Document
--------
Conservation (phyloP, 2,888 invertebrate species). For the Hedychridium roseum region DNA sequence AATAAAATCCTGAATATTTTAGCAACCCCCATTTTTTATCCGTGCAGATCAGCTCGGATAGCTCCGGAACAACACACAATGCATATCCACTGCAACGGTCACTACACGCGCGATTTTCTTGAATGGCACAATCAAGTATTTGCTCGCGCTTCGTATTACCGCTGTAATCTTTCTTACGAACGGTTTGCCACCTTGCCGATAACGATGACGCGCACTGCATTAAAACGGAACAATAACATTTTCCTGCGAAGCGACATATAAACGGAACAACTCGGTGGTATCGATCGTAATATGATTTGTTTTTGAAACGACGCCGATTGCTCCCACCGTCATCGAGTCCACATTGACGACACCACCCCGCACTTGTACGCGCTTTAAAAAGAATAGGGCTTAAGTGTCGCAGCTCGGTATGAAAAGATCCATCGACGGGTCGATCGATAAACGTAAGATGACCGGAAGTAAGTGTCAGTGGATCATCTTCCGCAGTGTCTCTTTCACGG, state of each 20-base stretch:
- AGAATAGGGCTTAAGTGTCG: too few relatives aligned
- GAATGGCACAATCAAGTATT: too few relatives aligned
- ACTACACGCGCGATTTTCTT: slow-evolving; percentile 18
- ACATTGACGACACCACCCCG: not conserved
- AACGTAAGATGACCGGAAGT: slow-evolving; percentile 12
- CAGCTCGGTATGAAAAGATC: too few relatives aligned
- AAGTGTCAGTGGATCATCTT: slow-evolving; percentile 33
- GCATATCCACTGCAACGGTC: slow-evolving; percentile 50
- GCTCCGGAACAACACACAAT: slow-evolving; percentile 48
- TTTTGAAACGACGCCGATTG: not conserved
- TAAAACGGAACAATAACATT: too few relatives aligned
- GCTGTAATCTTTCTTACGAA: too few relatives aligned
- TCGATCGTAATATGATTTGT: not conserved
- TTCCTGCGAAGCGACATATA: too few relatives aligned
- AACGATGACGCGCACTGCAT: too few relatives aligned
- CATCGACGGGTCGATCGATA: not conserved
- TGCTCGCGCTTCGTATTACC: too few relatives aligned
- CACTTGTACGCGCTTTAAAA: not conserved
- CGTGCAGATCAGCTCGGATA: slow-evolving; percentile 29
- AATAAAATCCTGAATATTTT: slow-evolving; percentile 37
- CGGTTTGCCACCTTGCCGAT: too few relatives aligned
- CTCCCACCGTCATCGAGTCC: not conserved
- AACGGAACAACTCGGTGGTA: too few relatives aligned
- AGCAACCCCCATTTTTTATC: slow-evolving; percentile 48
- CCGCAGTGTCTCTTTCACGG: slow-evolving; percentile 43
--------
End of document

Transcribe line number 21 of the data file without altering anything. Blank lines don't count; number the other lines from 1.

- AATAAAATCCTGAATATTTT: slow-evolving; percentile 37